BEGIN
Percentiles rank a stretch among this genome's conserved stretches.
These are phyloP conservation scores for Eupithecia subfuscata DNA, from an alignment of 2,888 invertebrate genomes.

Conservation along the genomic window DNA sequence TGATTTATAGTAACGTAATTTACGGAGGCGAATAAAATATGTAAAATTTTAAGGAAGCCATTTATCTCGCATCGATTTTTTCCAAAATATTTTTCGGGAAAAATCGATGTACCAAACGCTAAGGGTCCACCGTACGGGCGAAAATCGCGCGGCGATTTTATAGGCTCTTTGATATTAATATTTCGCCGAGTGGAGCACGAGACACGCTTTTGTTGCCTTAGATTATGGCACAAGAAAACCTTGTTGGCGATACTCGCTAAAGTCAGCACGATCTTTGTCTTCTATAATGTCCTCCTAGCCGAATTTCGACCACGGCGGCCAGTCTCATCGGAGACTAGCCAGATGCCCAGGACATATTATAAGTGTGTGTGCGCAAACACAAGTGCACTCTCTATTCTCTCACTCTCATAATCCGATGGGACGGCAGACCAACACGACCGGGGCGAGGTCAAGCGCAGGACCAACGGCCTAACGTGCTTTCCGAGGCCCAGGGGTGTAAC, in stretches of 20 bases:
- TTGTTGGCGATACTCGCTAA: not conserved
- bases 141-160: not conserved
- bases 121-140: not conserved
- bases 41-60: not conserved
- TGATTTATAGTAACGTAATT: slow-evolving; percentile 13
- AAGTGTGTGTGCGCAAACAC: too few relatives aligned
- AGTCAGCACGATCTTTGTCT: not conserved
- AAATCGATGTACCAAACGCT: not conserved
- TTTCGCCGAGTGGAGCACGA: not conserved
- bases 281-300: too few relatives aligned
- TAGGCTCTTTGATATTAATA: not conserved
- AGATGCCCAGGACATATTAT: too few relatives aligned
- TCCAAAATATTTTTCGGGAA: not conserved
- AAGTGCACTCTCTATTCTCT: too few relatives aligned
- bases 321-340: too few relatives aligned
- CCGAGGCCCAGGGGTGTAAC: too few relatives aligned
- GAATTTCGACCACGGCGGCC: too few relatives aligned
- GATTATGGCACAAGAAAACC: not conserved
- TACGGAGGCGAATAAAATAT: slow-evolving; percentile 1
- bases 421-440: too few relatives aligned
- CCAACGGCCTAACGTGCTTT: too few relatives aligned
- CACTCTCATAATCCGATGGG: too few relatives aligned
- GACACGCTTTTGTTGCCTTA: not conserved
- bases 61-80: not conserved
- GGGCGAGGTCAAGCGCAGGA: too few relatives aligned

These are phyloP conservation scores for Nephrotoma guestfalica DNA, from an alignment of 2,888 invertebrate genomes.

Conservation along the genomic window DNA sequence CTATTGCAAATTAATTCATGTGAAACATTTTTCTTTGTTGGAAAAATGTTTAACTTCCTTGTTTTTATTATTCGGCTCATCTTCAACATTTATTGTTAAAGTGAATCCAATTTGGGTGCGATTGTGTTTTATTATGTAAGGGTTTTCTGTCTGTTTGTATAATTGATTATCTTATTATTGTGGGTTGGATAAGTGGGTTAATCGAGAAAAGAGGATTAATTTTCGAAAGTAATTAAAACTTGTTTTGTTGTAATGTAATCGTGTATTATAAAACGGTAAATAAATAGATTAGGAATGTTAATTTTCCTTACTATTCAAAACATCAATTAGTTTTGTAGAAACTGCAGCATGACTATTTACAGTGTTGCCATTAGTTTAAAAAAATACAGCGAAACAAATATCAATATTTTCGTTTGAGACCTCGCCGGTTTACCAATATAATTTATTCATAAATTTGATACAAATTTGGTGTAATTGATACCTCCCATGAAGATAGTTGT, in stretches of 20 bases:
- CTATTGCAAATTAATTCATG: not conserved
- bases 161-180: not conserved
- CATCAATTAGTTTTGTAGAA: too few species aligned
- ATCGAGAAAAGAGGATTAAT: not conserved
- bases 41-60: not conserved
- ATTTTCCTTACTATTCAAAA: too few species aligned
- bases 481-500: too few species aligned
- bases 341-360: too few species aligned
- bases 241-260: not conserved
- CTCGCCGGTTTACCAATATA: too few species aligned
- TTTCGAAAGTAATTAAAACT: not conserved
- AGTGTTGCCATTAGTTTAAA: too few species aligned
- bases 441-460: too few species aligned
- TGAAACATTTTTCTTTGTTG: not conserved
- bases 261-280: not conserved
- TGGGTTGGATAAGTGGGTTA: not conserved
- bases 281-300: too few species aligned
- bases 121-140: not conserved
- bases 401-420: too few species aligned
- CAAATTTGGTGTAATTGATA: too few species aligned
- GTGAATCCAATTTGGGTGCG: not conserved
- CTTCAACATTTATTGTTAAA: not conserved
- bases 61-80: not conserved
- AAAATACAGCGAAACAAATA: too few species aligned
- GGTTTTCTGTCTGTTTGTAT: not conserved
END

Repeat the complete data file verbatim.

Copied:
Percentiles rank a stretch among this genome's conserved stretches.
These are phyloP conservation scores for Eupithecia subfuscata DNA, from an alignment of 2,888 invertebrate genomes.

Conservation along the genomic window DNA sequence TGATTTATAGTAACGTAATTTACGGAGGCGAATAAAATATGTAAAATTTTAAGGAAGCCATTTATCTCGCATCGATTTTTTCCAAAATATTTTTCGGGAAAAATCGATGTACCAAACGCTAAGGGTCCACCGTACGGGCGAAAATCGCGCGGCGATTTTATAGGCTCTTTGATATTAATATTTCGCCGAGTGGAGCACGAGACACGCTTTTGTTGCCTTAGATTATGGCACAAGAAAACCTTGTTGGCGATACTCGCTAAAGTCAGCACGATCTTTGTCTTCTATAATGTCCTCCTAGCCGAATTTCGACCACGGCGGCCAGTCTCATCGGAGACTAGCCAGATGCCCAGGACATATTATAAGTGTGTGTGCGCAAACACAAGTGCACTCTCTATTCTCTCACTCTCATAATCCGATGGGACGGCAGACCAACACGACCGGGGCGAGGTCAAGCGCAGGACCAACGGCCTAACGTGCTTTCCGAGGCCCAGGGGTGTAAC, in stretches of 20 bases:
- TTGTTGGCGATACTCGCTAA: not conserved
- bases 141-160: not conserved
- bases 121-140: not conserved
- bases 41-60: not conserved
- TGATTTATAGTAACGTAATT: slow-evolving; percentile 13
- AAGTGTGTGTGCGCAAACAC: too few relatives aligned
- AGTCAGCACGATCTTTGTCT: not conserved
- AAATCGATGTACCAAACGCT: not conserved
- TTTCGCCGAGTGGAGCACGA: not conserved
- bases 281-300: too few relatives aligned
- TAGGCTCTTTGATATTAATA: not conserved
- AGATGCCCAGGACATATTAT: too few relatives aligned
- TCCAAAATATTTTTCGGGAA: not conserved
- AAGTGCACTCTCTATTCTCT: too few relatives aligned
- bases 321-340: too few relatives aligned
- CCGAGGCCCAGGGGTGTAAC: too few relatives aligned
- GAATTTCGACCACGGCGGCC: too few relatives aligned
- GATTATGGCACAAGAAAACC: not conserved
- TACGGAGGCGAATAAAATAT: slow-evolving; percentile 1
- bases 421-440: too few relatives aligned
- CCAACGGCCTAACGTGCTTT: too few relatives aligned
- CACTCTCATAATCCGATGGG: too few relatives aligned
- GACACGCTTTTGTTGCCTTA: not conserved
- bases 61-80: not conserved
- GGGCGAGGTCAAGCGCAGGA: too few relatives aligned

These are phyloP conservation scores for Nephrotoma guestfalica DNA, from an alignment of 2,888 invertebrate genomes.

Conservation along the genomic window DNA sequence CTATTGCAAATTAATTCATGTGAAACATTTTTCTTTGTTGGAAAAATGTTTAACTTCCTTGTTTTTATTATTCGGCTCATCTTCAACATTTATTGTTAAAGTGAATCCAATTTGGGTGCGATTGTGTTTTATTATGTAAGGGTTTTCTGTCTGTTTGTATAATTGATTATCTTATTATTGTGGGTTGGATAAGTGGGTTAATCGAGAAAAGAGGATTAATTTTCGAAAGTAATTAAAACTTGTTTTGTTGTAATGTAATCGTGTATTATAAAACGGTAAATAAATAGATTAGGAATGTTAATTTTCCTTACTATTCAAAACATCAATTAGTTTTGTAGAAACTGCAGCATGACTATTTACAGTGTTGCCATTAGTTTAAAAAAATACAGCGAAACAAATATCAATATTTTCGTTTGAGACCTCGCCGGTTTACCAATATAATTTATTCATAAATTTGATACAAATTTGGTGTAATTGATACCTCCCATGAAGATAGTTGT, in stretches of 20 bases:
- CTATTGCAAATTAATTCATG: not conserved
- bases 161-180: not conserved
- CATCAATTAGTTTTGTAGAA: too few species aligned
- ATCGAGAAAAGAGGATTAAT: not conserved
- bases 41-60: not conserved
- ATTTTCCTTACTATTCAAAA: too few species aligned
- bases 481-500: too few species aligned
- bases 341-360: too few species aligned
- bases 241-260: not conserved
- CTCGCCGGTTTACCAATATA: too few species aligned
- TTTCGAAAGTAATTAAAACT: not conserved
- AGTGTTGCCATTAGTTTAAA: too few species aligned
- bases 441-460: too few species aligned
- TGAAACATTTTTCTTTGTTG: not conserved
- bases 261-280: not conserved
- TGGGTTGGATAAGTGGGTTA: not conserved
- bases 281-300: too few species aligned
- bases 121-140: not conserved
- bases 401-420: too few species aligned
- CAAATTTGGTGTAATTGATA: too few species aligned
- GTGAATCCAATTTGGGTGCG: not conserved
- CTTCAACATTTATTGTTAAA: not conserved
- bases 61-80: not conserved
- AAAATACAGCGAAACAAATA: too few species aligned
- GGTTTTCTGTCTGTTTGTAT: not conserved